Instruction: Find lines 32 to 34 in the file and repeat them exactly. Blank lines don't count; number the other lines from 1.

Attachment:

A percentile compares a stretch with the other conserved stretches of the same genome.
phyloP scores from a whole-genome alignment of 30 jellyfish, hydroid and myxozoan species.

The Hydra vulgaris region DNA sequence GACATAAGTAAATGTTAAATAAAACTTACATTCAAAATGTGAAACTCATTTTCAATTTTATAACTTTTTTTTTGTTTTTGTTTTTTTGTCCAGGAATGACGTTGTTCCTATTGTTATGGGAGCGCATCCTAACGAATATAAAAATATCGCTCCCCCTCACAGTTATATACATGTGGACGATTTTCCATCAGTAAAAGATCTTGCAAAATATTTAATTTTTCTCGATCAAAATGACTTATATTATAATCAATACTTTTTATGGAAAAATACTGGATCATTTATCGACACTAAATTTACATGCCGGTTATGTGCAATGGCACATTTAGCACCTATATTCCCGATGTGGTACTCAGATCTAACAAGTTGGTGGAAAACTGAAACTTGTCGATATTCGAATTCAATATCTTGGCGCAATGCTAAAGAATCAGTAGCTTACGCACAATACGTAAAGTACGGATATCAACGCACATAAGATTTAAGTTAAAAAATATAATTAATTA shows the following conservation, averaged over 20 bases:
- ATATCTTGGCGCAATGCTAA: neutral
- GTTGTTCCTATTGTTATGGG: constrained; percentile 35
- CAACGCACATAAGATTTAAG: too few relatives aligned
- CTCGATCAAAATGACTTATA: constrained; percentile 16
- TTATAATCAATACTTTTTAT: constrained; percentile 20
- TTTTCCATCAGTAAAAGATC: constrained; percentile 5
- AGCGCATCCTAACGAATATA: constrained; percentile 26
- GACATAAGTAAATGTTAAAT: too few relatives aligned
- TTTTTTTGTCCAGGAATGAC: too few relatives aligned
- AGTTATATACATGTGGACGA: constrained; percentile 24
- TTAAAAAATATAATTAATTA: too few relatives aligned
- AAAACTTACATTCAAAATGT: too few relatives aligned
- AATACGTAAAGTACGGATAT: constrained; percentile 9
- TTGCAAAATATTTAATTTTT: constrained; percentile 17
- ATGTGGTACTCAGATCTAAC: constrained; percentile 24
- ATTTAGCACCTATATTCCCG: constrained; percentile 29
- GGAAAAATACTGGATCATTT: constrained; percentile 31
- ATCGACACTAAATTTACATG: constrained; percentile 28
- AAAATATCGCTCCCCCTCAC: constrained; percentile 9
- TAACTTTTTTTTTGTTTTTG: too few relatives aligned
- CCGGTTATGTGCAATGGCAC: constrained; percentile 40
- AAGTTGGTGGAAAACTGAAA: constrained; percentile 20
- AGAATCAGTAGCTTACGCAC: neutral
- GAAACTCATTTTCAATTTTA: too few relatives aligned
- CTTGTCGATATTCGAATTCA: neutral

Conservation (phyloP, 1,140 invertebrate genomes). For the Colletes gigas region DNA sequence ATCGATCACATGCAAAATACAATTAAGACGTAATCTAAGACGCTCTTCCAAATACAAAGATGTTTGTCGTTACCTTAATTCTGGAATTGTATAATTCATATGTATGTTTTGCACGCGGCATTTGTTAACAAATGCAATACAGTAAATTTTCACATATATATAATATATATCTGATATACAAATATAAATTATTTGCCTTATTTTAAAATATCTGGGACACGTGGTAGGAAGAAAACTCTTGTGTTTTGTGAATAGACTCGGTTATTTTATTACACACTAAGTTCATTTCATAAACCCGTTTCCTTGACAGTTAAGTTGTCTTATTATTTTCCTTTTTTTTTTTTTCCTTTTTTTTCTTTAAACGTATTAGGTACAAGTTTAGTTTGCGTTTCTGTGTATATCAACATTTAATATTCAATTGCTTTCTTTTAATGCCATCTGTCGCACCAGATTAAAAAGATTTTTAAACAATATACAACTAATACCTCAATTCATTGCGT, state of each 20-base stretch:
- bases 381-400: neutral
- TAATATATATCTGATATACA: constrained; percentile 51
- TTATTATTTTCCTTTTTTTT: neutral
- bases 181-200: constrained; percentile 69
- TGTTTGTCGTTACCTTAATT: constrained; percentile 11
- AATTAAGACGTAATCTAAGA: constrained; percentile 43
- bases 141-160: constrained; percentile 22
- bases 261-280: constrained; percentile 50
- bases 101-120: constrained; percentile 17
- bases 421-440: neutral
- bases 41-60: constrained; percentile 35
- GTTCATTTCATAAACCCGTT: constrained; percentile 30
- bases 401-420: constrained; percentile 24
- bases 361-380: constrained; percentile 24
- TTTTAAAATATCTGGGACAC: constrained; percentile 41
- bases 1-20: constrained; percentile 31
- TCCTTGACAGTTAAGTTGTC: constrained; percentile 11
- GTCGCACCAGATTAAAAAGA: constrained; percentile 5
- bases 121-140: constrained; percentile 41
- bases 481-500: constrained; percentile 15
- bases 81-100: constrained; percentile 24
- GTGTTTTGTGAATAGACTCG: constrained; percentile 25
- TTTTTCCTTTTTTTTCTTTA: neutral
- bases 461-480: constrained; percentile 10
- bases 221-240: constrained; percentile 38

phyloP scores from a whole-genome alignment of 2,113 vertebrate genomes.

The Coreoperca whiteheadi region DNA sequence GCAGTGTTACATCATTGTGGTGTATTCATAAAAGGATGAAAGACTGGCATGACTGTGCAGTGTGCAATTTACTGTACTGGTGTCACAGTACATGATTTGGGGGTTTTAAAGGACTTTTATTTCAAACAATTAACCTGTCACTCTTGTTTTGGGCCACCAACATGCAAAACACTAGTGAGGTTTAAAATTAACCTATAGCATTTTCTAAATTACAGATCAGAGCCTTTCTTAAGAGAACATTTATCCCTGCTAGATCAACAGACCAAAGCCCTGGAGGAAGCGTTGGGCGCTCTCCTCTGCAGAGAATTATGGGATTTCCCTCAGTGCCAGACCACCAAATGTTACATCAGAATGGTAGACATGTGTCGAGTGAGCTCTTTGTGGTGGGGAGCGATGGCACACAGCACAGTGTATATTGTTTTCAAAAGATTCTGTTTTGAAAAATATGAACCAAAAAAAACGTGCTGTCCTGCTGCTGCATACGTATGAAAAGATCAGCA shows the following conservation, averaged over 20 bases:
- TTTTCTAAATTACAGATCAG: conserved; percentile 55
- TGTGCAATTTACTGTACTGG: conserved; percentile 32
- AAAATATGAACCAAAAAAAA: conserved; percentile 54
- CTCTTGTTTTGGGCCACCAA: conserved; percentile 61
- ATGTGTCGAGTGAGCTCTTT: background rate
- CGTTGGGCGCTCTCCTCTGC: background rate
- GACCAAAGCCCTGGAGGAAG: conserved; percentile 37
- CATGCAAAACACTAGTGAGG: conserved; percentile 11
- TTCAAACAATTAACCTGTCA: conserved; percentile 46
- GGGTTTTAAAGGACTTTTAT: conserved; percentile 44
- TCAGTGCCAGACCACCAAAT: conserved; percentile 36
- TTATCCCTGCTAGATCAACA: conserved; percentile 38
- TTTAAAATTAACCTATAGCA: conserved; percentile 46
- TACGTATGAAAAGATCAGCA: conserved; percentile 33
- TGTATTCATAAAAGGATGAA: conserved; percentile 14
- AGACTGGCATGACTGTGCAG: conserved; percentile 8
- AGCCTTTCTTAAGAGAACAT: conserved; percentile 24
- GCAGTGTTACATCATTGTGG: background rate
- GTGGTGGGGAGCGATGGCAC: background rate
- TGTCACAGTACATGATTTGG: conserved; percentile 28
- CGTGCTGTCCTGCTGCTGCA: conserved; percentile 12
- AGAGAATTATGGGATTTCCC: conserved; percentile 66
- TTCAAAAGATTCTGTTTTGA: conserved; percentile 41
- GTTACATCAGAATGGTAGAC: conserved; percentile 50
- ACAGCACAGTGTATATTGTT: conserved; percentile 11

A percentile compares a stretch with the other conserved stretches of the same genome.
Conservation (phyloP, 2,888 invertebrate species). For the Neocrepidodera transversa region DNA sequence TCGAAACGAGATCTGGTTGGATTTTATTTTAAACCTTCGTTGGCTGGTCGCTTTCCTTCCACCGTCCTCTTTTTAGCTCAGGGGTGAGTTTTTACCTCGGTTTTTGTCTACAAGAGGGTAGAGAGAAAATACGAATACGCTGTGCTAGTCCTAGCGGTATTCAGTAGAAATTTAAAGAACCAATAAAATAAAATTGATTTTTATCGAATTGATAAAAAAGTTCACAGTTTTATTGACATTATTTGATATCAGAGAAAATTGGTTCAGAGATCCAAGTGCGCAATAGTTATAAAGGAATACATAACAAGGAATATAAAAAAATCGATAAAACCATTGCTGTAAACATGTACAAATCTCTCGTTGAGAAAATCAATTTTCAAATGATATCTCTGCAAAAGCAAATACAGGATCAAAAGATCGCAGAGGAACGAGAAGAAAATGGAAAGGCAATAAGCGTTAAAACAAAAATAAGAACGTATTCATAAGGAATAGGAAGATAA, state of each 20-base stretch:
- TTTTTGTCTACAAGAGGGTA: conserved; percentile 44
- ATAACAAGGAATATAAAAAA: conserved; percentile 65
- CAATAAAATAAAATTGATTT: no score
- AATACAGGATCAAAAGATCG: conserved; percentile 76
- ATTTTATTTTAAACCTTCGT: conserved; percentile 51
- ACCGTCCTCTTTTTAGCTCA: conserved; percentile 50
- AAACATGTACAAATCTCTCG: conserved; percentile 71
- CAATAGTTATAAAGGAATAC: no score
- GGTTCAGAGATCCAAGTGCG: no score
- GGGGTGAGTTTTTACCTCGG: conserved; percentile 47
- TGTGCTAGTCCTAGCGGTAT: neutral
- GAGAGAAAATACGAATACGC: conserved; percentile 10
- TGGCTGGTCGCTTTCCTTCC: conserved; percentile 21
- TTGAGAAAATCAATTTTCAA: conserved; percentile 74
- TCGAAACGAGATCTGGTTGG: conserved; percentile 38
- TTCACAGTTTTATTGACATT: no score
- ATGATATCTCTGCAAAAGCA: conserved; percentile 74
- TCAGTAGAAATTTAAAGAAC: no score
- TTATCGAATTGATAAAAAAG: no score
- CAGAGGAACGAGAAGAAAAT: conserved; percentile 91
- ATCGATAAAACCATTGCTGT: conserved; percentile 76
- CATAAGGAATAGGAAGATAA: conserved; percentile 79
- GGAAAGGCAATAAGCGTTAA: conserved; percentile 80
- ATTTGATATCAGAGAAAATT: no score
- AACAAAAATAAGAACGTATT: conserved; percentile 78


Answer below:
- TTATTATTTTCCTTTTTTTT: neutral
- bases 181-200: constrained; percentile 69
- TGTTTGTCGTTACCTTAATT: constrained; percentile 11